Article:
How To Repair Damaged Electrical Cables

Electrical cables, when damaged, are fire hazards. Not only that, you may electrocute yourself when you touch a damaged electrical cable. Knowing these facts make people careful when dealing with electrical cables. Nevertheless, accidents do happen.

Should this unfortunate accident happen in your home, here are some things you should do:

  1. Switch off all power sources. Go to your circuit breaker and switch everything off, even for the connections with undamaged electrical cables. It is better to switch everything off to prevent electrocution.
  2. Cut the cable covering. Make a slit near the damaged rubber covering of the cable. Expose the electrical cables that are inside for you to have a good look.
  3. Inspect the conductors. Take a good look at each electrical cable and watch out for signs of damage, broken wires, or burns. If there are no damages, proceed to the next step. If there are, you will need to see the next section of this article.
  4. Cover the exposed electrical cables with electrical tape. Make sure to separate each conductor. Wrap them individually with electrical tape. After that, cover the damaged rubber cable covering with electrical tape.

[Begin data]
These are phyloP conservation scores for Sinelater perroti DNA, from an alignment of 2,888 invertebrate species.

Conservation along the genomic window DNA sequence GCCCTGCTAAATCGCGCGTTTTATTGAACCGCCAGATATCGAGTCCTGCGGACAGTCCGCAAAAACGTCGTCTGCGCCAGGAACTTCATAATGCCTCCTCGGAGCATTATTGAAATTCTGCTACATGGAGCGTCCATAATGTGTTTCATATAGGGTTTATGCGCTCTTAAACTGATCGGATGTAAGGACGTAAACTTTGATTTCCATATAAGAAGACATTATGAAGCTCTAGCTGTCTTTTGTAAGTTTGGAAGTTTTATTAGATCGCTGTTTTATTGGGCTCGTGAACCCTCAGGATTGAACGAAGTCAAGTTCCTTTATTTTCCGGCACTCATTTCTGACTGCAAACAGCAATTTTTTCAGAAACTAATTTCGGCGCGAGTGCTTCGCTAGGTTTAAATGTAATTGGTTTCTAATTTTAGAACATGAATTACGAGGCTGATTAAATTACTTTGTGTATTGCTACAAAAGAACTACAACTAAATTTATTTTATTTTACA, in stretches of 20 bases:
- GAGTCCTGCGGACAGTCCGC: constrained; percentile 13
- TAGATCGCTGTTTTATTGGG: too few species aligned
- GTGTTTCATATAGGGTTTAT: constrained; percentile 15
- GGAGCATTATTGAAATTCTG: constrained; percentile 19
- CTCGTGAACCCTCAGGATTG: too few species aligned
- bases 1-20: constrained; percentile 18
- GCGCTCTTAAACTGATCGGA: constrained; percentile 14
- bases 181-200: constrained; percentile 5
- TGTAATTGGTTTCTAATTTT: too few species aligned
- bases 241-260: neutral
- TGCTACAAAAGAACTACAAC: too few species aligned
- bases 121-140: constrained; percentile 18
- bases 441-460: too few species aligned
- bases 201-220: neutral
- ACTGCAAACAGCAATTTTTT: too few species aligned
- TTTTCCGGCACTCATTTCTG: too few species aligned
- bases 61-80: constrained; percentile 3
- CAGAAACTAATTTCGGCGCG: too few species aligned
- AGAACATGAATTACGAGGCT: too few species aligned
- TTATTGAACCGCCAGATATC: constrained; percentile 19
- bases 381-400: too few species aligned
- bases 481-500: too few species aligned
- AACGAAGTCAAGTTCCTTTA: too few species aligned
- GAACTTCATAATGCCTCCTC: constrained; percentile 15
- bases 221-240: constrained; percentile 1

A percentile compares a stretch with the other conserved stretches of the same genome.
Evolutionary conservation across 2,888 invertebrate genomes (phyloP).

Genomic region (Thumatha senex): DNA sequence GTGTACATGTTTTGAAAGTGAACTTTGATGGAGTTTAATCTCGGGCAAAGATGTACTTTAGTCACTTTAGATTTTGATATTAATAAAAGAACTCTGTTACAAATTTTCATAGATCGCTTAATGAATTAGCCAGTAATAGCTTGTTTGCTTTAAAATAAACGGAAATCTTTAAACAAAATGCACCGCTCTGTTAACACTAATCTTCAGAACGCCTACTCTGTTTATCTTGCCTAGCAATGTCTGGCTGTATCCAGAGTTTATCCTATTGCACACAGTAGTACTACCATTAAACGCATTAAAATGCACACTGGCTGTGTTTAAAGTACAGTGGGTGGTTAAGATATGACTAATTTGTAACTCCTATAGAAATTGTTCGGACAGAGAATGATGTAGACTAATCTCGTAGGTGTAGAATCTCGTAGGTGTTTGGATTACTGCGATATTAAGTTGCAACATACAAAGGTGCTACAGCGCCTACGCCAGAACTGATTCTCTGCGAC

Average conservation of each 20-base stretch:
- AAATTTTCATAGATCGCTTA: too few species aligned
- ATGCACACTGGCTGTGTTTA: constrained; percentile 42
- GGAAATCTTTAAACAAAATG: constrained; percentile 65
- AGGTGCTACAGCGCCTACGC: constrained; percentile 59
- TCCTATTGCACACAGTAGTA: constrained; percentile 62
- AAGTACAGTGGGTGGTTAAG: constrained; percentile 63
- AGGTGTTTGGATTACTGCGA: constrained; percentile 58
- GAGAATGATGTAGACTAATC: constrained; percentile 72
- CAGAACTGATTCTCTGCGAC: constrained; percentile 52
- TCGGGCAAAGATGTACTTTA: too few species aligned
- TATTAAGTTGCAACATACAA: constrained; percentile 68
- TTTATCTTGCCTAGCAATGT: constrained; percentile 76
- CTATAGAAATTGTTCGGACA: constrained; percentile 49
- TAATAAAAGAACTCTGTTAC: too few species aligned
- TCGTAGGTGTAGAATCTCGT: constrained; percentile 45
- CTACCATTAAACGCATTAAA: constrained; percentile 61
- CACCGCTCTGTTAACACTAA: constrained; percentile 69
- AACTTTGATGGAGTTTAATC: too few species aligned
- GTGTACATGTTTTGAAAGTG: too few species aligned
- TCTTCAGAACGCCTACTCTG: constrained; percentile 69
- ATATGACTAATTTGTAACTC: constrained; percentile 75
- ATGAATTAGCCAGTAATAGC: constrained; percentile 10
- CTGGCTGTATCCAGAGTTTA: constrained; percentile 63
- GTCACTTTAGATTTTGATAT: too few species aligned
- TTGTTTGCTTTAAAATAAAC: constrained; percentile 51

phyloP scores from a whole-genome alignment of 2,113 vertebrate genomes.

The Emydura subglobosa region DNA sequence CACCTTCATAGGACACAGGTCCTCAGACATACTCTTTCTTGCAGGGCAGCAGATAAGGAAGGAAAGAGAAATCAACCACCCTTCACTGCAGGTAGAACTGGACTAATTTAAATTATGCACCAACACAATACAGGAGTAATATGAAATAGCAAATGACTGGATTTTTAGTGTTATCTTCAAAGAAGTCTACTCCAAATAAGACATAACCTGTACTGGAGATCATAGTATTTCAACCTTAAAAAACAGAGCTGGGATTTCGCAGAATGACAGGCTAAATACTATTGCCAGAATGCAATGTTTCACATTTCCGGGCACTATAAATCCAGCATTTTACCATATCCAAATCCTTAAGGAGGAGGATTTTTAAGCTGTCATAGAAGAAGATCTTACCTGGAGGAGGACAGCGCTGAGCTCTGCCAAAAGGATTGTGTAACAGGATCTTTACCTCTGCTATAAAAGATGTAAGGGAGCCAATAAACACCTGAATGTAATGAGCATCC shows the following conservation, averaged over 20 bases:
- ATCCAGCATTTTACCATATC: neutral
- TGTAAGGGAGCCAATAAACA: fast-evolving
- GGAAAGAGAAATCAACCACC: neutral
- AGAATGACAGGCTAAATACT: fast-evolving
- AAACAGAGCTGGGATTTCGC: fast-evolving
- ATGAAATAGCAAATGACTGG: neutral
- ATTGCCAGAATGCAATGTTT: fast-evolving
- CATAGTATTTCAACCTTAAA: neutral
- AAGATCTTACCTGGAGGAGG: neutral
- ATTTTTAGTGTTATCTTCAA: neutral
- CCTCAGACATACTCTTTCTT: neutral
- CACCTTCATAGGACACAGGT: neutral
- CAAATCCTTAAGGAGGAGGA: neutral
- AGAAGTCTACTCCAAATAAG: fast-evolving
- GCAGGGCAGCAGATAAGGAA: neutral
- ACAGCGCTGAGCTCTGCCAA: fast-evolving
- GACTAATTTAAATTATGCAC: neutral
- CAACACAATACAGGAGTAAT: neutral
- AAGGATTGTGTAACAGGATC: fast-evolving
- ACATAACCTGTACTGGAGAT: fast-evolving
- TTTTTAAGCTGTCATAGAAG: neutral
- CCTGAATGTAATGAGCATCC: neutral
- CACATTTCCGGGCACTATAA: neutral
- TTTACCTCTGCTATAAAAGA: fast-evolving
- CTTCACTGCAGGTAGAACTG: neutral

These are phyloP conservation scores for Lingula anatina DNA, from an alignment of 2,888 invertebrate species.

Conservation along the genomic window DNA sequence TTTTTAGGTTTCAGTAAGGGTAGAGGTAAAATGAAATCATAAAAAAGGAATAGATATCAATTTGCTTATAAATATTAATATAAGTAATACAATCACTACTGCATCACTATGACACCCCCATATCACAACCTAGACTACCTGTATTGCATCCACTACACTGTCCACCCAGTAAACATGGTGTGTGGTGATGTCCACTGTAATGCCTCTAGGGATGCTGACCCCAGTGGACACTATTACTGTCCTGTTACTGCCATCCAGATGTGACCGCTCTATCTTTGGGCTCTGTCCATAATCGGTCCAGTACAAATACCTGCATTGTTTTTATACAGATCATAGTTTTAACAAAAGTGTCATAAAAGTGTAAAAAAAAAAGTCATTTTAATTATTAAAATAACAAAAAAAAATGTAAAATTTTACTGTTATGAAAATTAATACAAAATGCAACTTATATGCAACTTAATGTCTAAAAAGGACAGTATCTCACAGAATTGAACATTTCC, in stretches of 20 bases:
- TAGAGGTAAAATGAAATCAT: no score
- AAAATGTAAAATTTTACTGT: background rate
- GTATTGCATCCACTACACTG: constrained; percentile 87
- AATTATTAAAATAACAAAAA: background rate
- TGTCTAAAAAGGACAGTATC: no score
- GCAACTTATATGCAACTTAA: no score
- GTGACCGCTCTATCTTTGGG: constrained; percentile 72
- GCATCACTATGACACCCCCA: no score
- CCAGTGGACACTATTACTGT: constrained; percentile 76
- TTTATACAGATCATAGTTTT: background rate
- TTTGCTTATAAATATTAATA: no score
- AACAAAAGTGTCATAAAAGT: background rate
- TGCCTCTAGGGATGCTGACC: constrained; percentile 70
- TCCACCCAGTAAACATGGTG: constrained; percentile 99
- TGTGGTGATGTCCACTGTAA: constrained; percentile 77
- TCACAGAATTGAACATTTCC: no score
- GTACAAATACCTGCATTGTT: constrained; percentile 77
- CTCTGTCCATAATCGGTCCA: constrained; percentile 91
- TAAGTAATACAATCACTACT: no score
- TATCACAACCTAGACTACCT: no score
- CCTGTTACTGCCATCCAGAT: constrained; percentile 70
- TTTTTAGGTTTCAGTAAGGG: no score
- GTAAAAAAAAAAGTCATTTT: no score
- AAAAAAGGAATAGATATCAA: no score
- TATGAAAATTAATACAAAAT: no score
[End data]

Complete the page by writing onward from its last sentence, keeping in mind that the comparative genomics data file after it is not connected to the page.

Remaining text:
In some cases, damage to electrical cables is serious enough to affect each electrical cable inside the rubber covering. You cannot just repair this by wrapping everything up in electrical tape. For one, when the wires are cut, there will be no electric current passing through. Secondly, there will be an electrical spark once the wrong wires touch each other. Here are the things you need to do should this happen:

  1. Follow the first three mentioned steps above. Basically, it is only when you have already done the first three steps will you see the need to do the more serious repairs.
  2. Cut the damaged sections of the wires. Also cut around half an inch of the rubber covering to expose the ends. You will need to expose the ends to be able to make a connection.
  3. Prepare the materials needed for reconnection. You will need a metal junction box to place the wires in. Consider the number of wires that will be put in in buying the appropriate size. Also prepare around 2 feet of 8-3G cable, four ¾ inch cable clamps, and some wire nuts.
  4. Connect the wires. Arrange the ends of the wires in the metal junction box correctly meaning, the colors of each electrical cable will be your guide. Secure each wire with the cable clamps. Get the ends of the wires of the same color and twist them. Interlock each strand carefully. Secure the connection with the wire nut. Pull the wires to see if your connection is secure. Follow the same procedure with the remaining wires. Apply proper grounding.
  5. Install the cover plate of the metal junction box. Fasten the box to your wall or ceiling with large cable staples or cable straps.

While modern homes have circuit breakers that prevent fires springing from damaged electrical cables from happening, they should not be left damaged for obvious reasons.


Share this article!

Follow us!

Find more helpful articles: